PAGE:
List of American and Canadian football leagues

Last updated

This is a list of current and defunct leagues of American football and Canadian football .


Leagues in North America

Current professional leagues in North America

Professional outdoor leagues


Originally American Professional Football Conference, American Professional Football Association (1920–1921)
Merged with the American Football League (1960–69)
Formed from Interprovincial Rugby Football Union (1909) and Western Interprovincial Football Union (1936).


Professional arena/indoor leagues

Formed from United Indoor Football and Intense Football League
Formed from Champions Professional Indoor Football League and Lone Star Football League
Formed from Arena Pro Football and Can-Am Indoor Football League

Developmental leagues

Current semi-professional leagues

Collegiate and amateur leagues

Current Women's Leagues

Women's Indoor/Arena leagues

Operated as the Lingerie Football League from 2009 to 2012.

Planned women's leagues

Planned leagues in North America

Historical leagues in North America

Major outdoor leagues

Minor outdoor leagues

Became Interstate Football League in 1933
Originally the New Jersey Football Circuit (1934)
Low-level fall league that was fully organized in September 1959 with five independent teams who played the other teams sporadically. The original teams were Duquesne Ironmen (Pennsylvania), Melvindale Redskins (Michigan), Toledo Tornadoes, Dayton Triangles (Ohio) and Newark Rams (New Jersey). Players were from both pro and college teams. [11] Teams also end up play in Sarnia, Zaneville (Ohio Colts), Port Huron and Detroit, [12] while Toledo Tornadoes leave for the larger United Football League (1961–1964). [13]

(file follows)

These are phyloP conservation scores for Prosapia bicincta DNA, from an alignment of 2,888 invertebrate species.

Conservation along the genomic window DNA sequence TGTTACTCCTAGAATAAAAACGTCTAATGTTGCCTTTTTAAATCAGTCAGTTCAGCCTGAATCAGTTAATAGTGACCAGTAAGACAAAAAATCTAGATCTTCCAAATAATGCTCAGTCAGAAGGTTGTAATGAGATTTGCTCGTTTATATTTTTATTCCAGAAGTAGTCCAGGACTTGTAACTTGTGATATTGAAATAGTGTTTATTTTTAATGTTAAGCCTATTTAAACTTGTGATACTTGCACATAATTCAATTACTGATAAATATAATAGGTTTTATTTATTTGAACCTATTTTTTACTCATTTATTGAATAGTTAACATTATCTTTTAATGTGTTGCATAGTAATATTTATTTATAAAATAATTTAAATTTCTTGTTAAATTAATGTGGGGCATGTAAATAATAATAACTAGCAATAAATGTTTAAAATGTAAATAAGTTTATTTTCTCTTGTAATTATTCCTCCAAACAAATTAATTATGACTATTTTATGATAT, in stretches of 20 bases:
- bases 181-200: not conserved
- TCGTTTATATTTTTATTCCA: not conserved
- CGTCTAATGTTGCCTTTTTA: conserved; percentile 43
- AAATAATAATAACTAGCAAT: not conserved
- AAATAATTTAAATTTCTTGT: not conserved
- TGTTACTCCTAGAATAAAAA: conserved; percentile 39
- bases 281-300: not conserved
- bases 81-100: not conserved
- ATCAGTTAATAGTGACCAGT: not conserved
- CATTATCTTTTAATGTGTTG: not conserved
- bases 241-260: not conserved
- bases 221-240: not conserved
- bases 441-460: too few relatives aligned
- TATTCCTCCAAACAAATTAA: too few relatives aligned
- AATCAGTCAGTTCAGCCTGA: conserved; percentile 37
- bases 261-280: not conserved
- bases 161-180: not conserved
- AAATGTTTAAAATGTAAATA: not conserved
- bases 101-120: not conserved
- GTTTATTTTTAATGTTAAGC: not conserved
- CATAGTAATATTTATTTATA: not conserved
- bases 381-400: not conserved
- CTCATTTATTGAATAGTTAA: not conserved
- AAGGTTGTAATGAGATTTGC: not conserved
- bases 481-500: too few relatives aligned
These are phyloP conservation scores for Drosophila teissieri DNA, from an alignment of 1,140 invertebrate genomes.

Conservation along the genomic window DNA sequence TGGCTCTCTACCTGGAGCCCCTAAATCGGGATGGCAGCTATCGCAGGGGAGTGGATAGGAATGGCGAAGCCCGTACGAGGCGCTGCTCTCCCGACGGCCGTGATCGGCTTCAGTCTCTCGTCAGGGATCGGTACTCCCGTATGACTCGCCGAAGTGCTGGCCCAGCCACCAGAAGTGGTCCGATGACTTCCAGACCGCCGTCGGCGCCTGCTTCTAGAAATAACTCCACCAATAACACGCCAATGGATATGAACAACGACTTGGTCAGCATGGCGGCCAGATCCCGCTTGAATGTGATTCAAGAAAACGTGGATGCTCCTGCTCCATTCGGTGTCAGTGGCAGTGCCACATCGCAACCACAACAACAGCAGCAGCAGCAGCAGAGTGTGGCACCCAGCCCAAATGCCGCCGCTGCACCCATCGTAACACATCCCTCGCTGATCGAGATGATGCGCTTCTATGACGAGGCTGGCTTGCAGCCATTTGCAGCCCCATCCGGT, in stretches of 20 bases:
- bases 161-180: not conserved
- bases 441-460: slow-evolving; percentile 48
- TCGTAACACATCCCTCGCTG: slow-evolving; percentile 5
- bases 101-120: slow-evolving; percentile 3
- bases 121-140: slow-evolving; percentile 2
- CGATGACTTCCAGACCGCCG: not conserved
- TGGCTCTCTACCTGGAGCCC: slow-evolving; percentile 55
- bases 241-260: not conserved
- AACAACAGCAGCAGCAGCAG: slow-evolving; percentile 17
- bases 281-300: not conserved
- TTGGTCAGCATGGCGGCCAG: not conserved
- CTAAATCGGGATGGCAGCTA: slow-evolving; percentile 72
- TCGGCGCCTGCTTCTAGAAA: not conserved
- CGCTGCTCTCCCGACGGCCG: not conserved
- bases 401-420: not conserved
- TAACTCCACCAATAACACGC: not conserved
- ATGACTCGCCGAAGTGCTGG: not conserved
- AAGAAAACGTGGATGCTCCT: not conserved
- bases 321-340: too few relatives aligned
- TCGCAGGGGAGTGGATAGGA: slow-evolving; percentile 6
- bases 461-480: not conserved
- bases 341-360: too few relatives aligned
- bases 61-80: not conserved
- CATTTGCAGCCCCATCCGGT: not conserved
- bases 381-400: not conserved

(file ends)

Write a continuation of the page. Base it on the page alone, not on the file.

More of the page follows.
Renamed North Atlantic Football League in 1967

Indoor leagues

Collegiate and amateur leagues

Women's leagues

Leagues outside North America

Current professional leagues outside North America

Current minor, semi professional and amateur leagues outside North America

Central and South America :

Europe :

Asia :

Oceania :

Defunct minor leagues around the world

Collegiate and amateur leagues

See also


  1. The league was in hiatus and re-branded as the NFL Europe League in 1995.

Related Research Articles

Womens American football

Women's gridiron football, more commonly known as women's American football, women's Canadian football, or simply women's football, is a form of gridiron football played by women. Most leagues play by the same rules as their male counterparts, with one exception: women's leagues use a slightly smaller football. Women primarily play on a semi-professional or amateur level in the United States. Very few high schools or colleges offer the sport solely for women and girls. However, on occasion, it is permissible for a female player to join the otherwise male team.

Indoor soccer

Indoor soccer or arena soccer, is a game derived from association football adapted for play in a walled indoor arena. Indoor soccer, as it is most often known in the United States and Canada, was originally developed in these two countries as a way to play soccer during the winter months, when snow would make outdoor play difficult. In those countries, gymnasiums are adapted for indoor soccer play. In other countries the game is played in either indoor or outdoor arenas surrounded by walls, and is referred to by different names.

Indoor American football